|Provides a fresh perspective on the undeniable relationship between education reform and democratic revitalization.
Providing a new perspective on the undeniable relationship between education reform and democratic revitalization, Nicholas V. Longo uncovers and examines practical models in which communities play an essential role in teaching the art of democracy.
“Community Matters is a much-needed, timely, and unique addition to the literature on civic education … Longo brings hope and optimism to the tired strain of complaints one usually reads about disengaged citizenship in our flagging democracy.” — Theory and Research in Social Education
“...Longo has produced a book that helps to enliven and extend the conversation about forms and functions of civic education.” — Education Review
“By discovering the shared underpinnings of these three learning sites—Hull House, The Highlander Folk School and the Neighborhood Learning Community—Longo creates an inspirational road map for educators and activists, and provides, as well, compelling arguments and numerous practical strategies with which to integrate education, community and civic integration in diverse communities. It is, overall, a timely and much-needed call for action.” — American Communication Journal
“…a welcome and critically important contribution to the ongoing conversation about the connections between democracy, education, and community … Longo leav[es] us … with … a set of highly readable, richly drawn, and deeply inspirational case studies set within a strong and practically useful theoretical framework. Most important of all, he leaves us with a palpable sense of hope and possibility for the future that is neither abstract nor naïve, nor is it forced.” — History of Education Quarterly
“Longo offers his reader thoughtful consideration of an old idea—civic engagement … [He] makes a compelling case for the reconsideration of the purposes of education as well as for a reconsideration of how and where education takes place.” — CHOICE
“…offers a distinctive approach to building a historical context for engaged service and scholarship. [Longo] provides us with new sources of inspiration, and changes our basic perspective on the centrality of ‘community’ in community service … this book could be read as a reminder that there once were giants that found the ability to challenge class barriers, social and professional roles, expectations of gender, and even their own sense of preparedness to tackle monumental issues.” — Michigan Journal of Community Service Learning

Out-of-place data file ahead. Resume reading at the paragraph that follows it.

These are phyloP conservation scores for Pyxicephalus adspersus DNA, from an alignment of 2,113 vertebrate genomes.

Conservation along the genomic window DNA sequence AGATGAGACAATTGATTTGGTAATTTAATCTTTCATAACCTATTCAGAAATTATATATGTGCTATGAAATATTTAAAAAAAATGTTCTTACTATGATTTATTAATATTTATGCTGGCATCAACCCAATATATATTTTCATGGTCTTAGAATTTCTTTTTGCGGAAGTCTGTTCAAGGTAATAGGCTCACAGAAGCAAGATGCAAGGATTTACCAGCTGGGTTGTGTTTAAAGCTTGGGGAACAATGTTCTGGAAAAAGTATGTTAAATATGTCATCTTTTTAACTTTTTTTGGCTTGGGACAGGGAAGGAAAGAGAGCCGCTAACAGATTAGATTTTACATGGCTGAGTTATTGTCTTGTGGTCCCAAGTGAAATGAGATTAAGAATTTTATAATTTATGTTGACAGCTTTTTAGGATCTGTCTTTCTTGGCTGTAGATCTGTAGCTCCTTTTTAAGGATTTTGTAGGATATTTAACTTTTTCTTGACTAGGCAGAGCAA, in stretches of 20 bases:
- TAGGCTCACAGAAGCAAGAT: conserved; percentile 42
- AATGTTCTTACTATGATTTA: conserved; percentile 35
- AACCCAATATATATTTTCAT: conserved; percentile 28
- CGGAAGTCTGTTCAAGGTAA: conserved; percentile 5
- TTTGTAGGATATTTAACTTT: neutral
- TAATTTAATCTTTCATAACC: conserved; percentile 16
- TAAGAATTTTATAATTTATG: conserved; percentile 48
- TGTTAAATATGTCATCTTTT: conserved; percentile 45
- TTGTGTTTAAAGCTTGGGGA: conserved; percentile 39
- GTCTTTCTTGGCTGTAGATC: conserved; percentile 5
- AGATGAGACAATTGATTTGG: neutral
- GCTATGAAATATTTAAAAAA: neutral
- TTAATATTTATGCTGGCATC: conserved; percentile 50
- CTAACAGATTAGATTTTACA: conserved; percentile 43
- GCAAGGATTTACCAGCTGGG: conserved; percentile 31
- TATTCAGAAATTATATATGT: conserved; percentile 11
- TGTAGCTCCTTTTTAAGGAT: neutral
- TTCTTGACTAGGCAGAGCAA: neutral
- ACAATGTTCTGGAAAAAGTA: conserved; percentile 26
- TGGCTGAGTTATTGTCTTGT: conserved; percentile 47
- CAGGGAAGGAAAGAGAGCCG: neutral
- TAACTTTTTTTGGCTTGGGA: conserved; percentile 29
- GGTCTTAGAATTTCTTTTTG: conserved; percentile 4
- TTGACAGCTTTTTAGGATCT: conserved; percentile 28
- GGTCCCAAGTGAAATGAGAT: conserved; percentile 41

“Nicholas Longo tells the story of how real civic education goes on in a book that opens the door for concerned Americans to the many institutions that can and do shape the civic attitudes and skills of young people.” — David Mathews, President, Charles F. Kettering Foundatio
“Longo’s Why Community Matters is an outstanding work that unearths unknown connections between Hull House and Highlander Folk School, two pivotal community-rooted sites in America in the twentieth century, and their contemporary offspring, the Neighborhood Learning Community in St. Paul, Minnesota. It brings all these to life with vivid stories, gripping history, and a compelling interpretative framework that recasts ‘education for democracy’ in citizen centered terms. This is a book of abundant hope, expressed through voices of new immigrants, organizers, young people, and educators of all kinds.” — Harry C. Boyte, Codirector, Center for Democracy and Citizenship, Hubert H. Humphrey Institute, University of Minnesota
“There is perhaps no more central question for the future of American society than how to educate for democracy. Longo’s impressive and hopeful Why Community Matters persuasively makes the case that schools and communities must connect if schools are to succeed and America is to fulfill its democratic promise. Longo convincingly calls on schools, communities, and universities to act and give full attention to the democratic work of building democracy.” — Ira Harkavy, Associate Vice President and Director, Center for Community Partnerships, University of Pennsylvania
“Nicholas Longo provides the best contemporary argument for a crucial and often neglected idea. Schools alone cannot prepare young people to be effective and responsible democratic citizens. Civic development is a task for whole communities. The historical detail is fascinating and the conclusions are compelling.” — Peter Levine, Director, Center for Information and Research on Civic Learning and Engagement (CIRCLE)
“For anyone interested in educating young people to be active citizens, this gem of a book will be a source of inspiration. It reaffirms the power of educating students through their whole life experience and explicates a convincing theory of education as an ecological enterprise.” — Elizabeth L. Hollander, Tufts University
Nicholas V. Longo is Assistant Professor of Public and Community Service at Providence College.